They specifically forbid for the longest time third party browser for fear of security holes, a flash or active x engine ect ect ect.

AJ says:

Make it work for them..

Apple should keep things the way they are and keep quiet about it. Some people buy the phone because they can “crack” it or whatever, load app’s and impress themselves/friends. If they start scaring people, they will eventually drive away this customer base. I’ts amazing how many people have written app’s and cracks and the like, thats got to be good for sales…

ChimpBush McHitlerBurton says:

iToaster

I don’t know what you yobs are getting so excited about.

The Apple iToaster(tm) has been around for years now, and they have successfully sued and/or jailed countless criminals for using bread products outside the iBread(tm) line. Hell, I remember the first time I broke the conventions of the DMCA by subverting my iToaster software and rigging it to toast a bagel…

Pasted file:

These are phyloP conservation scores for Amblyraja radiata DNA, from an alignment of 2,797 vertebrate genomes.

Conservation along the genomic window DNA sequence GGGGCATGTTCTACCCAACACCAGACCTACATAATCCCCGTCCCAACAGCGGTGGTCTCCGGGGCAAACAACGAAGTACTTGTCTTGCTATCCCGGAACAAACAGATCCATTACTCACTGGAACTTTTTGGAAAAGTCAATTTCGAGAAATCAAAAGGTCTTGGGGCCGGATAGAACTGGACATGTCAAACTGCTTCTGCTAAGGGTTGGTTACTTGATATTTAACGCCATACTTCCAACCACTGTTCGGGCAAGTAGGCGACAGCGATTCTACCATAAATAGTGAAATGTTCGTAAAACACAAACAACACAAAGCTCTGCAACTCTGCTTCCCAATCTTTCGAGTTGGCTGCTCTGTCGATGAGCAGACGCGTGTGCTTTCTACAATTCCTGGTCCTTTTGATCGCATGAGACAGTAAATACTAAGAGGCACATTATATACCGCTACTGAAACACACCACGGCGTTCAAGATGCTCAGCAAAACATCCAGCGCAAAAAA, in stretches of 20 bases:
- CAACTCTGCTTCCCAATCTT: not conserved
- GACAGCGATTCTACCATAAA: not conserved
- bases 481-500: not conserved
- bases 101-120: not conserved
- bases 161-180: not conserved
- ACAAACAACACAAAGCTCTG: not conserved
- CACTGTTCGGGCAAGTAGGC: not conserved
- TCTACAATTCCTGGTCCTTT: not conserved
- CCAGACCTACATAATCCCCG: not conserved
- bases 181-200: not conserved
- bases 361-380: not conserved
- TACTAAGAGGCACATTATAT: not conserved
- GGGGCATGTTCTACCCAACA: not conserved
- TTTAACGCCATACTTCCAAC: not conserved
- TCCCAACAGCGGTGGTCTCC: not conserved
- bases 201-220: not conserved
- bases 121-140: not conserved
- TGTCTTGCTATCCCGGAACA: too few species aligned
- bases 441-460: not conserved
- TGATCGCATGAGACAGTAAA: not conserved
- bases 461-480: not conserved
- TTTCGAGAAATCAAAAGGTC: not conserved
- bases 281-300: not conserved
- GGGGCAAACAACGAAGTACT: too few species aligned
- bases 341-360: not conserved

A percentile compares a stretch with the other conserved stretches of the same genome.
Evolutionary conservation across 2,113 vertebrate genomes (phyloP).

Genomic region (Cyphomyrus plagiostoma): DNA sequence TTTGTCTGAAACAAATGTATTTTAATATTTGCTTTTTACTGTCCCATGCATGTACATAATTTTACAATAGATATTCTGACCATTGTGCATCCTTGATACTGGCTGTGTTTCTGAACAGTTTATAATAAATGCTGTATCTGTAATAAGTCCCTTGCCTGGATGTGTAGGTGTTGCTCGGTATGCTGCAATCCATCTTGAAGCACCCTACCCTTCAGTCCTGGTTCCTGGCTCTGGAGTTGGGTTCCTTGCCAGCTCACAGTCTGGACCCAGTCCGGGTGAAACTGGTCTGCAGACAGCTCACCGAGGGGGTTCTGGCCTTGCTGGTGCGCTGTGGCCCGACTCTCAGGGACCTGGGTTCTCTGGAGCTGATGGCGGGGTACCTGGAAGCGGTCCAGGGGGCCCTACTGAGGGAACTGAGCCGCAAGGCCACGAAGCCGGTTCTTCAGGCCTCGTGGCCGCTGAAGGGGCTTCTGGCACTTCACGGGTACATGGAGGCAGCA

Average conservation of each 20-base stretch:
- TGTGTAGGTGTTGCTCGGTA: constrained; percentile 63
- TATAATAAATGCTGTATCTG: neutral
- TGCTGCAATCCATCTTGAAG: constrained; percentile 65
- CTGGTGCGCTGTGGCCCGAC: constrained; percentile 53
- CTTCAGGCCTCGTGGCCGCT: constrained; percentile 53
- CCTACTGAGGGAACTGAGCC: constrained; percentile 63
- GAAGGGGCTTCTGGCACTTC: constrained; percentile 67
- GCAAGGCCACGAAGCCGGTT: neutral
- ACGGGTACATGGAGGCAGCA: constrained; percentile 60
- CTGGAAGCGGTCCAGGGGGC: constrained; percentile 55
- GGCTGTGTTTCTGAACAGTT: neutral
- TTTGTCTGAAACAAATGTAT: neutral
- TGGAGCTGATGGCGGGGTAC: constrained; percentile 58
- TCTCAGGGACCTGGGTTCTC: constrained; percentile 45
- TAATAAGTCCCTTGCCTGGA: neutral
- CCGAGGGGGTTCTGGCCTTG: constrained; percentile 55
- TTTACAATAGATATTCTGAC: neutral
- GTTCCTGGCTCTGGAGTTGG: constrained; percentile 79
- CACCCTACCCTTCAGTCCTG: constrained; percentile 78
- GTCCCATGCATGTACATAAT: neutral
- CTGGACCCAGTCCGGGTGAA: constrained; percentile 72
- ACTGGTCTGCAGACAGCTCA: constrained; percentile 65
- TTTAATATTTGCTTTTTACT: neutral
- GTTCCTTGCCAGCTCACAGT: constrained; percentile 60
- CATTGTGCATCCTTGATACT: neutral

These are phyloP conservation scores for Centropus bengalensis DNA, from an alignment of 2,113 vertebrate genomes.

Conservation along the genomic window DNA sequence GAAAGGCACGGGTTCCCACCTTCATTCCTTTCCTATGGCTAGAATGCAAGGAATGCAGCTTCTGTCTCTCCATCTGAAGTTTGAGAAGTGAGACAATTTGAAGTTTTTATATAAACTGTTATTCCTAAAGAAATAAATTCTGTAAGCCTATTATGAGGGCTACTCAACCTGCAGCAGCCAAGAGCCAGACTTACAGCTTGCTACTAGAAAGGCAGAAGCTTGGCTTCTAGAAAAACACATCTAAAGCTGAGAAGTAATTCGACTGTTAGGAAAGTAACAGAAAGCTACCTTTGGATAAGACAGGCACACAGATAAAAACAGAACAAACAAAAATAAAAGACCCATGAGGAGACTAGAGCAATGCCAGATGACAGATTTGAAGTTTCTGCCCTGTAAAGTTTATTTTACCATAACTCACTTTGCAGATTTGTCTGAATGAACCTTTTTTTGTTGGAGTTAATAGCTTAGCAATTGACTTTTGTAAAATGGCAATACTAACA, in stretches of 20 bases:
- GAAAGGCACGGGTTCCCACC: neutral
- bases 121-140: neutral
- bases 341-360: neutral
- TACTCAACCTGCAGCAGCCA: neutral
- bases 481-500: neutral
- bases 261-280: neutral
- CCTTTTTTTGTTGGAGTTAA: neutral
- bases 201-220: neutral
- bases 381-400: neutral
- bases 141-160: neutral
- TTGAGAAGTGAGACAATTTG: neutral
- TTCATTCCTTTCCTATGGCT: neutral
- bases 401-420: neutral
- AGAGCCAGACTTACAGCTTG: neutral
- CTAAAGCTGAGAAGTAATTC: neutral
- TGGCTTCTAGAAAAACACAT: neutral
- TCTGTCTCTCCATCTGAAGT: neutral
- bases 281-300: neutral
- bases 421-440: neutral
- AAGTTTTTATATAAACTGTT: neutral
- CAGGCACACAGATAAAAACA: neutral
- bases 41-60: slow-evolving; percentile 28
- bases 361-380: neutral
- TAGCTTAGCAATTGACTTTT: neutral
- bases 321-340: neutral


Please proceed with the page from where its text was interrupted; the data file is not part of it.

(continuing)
The toast police were at my door within the hour, and I went through a lengthy interrogation with them until I was able to convince them that the bagel incident was a simple misunderstanding of the device’s features, due to a lack of any real instruction manual. All that I had was that glib black pamphlet showing a bread slice with one bite taken out of it.

I got a slap on the wrist with the admonition that I’d not be treated so gently next time. Needless to say, all my toast these days is made from pure, unadulterated iBread(tm). And I LOVE it!

Sorry Steve, I was totally joking when I said cancer was God’s way of punishing you for being such a close-minded corporate robber-baron.

Long live the toast police.

Michael Long (user link) says:

Goodbye subsidized phones

One side-effect of the EFF’s efforts is that they also want to do away with the practice of locking phones to carriers… which would have the unintended side-effect of completely destroying the practice of subsidizing phones.

Who is going to sell you a $500 phone for $200 upfront when you can immediately terminate the contract and switch the phone to another carrier?

Mike (profile) says:

Re: Goodbye subsidized phones